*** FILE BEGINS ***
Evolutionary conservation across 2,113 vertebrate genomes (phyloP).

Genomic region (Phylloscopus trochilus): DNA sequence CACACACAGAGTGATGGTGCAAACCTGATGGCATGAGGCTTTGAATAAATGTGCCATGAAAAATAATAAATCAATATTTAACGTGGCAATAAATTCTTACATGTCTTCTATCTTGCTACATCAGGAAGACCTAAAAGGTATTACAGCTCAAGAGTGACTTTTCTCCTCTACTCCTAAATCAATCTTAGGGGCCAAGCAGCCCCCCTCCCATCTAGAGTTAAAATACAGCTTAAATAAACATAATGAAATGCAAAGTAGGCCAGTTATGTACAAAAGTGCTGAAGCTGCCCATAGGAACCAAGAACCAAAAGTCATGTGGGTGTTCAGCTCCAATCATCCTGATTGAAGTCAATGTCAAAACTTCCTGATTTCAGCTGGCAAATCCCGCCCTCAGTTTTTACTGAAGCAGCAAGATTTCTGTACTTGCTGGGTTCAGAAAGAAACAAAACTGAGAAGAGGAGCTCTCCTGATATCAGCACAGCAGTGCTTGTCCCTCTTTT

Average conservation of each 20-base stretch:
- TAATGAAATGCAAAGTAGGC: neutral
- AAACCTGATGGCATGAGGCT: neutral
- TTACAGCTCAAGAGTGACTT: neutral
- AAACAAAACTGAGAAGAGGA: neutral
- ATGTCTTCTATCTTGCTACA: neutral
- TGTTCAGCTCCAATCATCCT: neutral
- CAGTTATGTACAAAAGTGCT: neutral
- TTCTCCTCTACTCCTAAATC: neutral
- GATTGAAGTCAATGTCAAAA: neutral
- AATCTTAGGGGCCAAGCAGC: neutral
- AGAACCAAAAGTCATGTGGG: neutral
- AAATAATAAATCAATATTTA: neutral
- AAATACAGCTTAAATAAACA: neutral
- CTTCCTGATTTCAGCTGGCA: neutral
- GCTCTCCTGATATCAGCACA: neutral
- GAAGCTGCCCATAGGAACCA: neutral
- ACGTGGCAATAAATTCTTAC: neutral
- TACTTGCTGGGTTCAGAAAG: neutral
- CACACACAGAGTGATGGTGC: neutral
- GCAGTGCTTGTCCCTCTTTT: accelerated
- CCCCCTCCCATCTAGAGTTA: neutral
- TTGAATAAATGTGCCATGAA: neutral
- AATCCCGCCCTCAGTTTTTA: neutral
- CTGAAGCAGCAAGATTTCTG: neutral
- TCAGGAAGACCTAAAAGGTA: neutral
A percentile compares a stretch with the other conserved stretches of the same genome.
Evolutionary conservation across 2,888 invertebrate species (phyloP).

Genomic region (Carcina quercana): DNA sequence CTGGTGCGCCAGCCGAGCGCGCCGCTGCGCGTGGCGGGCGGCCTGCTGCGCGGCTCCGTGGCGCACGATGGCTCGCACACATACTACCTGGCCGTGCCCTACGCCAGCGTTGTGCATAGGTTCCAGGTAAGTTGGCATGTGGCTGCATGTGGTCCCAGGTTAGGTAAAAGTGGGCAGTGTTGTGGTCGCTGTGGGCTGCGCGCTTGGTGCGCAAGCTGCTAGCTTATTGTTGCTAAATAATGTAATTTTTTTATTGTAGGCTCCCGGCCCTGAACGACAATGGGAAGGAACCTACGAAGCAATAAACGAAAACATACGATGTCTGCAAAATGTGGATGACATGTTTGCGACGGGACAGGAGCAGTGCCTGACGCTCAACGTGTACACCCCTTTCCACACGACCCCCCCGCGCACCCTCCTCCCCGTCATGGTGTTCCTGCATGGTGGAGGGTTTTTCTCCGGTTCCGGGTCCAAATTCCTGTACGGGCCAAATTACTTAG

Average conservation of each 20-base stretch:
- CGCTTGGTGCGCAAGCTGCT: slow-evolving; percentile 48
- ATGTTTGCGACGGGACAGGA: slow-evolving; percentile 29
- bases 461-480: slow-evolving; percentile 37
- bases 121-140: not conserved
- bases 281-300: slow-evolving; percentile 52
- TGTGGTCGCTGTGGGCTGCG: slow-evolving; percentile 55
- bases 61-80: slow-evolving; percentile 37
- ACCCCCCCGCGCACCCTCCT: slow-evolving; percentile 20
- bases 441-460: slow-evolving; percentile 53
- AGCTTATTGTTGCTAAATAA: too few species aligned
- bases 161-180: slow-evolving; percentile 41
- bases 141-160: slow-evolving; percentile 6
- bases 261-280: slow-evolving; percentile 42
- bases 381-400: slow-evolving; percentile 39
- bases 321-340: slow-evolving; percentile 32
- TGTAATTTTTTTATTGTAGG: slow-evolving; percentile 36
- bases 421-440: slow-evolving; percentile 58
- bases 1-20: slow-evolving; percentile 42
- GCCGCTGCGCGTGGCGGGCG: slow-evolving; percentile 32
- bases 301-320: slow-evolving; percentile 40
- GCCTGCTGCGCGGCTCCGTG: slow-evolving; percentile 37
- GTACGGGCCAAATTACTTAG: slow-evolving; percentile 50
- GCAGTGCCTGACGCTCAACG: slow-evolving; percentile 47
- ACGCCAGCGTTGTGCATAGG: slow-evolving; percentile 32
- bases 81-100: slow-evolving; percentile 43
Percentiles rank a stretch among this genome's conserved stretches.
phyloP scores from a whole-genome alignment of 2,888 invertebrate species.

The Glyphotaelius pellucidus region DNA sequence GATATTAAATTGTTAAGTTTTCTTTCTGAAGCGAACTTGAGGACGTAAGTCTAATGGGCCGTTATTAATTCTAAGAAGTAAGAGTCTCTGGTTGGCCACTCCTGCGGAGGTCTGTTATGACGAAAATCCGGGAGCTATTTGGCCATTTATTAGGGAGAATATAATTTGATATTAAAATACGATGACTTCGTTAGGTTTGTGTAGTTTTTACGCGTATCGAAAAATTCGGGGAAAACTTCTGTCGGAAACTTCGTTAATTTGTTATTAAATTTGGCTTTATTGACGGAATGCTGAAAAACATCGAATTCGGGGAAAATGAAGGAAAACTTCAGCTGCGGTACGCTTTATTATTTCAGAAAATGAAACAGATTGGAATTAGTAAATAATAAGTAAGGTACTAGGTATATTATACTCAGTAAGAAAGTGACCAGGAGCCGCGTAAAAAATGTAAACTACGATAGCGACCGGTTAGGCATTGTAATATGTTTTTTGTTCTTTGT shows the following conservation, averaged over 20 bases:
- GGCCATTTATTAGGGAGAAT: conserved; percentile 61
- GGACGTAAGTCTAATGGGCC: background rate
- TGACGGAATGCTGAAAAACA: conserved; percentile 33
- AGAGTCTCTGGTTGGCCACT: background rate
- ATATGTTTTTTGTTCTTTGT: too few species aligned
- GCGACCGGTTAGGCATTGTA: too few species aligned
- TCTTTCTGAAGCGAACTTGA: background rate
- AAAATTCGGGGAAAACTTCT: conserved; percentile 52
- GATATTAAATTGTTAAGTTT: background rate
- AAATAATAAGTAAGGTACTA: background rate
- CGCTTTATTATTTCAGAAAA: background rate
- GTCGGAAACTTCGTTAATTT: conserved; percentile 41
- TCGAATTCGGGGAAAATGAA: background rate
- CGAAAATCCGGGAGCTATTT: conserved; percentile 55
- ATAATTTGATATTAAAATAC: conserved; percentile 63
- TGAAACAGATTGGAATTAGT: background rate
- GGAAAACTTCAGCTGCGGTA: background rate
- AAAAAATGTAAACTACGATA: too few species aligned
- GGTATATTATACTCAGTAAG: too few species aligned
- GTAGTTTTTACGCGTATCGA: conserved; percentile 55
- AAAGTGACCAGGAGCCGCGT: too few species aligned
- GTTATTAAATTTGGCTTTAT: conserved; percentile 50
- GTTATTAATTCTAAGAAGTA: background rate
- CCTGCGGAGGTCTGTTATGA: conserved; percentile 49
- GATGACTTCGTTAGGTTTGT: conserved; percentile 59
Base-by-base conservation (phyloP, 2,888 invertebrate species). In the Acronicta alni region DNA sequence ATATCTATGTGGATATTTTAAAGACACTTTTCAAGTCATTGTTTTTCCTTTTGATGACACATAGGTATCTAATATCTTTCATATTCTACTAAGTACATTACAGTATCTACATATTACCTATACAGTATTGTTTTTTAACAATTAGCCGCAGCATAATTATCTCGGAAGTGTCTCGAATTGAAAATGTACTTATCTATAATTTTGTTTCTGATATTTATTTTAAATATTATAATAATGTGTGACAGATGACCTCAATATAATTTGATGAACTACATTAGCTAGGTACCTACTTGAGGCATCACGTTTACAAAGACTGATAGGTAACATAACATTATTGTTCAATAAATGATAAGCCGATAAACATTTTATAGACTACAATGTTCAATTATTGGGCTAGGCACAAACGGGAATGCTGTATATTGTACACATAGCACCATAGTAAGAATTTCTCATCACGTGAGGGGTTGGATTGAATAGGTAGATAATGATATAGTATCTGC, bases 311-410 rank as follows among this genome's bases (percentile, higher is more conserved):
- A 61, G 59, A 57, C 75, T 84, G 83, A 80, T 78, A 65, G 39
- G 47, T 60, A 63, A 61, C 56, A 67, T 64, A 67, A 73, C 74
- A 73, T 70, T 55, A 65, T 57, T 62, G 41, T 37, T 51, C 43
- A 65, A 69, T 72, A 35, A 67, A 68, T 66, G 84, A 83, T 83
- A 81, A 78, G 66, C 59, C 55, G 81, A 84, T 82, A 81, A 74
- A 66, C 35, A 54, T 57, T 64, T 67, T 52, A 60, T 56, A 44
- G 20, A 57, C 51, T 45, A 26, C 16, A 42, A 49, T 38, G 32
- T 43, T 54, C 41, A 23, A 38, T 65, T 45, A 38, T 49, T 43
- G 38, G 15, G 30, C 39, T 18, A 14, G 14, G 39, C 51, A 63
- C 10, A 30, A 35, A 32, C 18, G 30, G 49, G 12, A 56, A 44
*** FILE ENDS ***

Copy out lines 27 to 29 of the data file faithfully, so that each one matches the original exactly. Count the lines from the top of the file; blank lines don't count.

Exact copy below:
- CTGAAGCAGCAAGATTTCTG: neutral
- TCAGGAAGACCTAAAAGGTA: neutral
A percentile compares a stretch with the other conserved stretches of the same genome.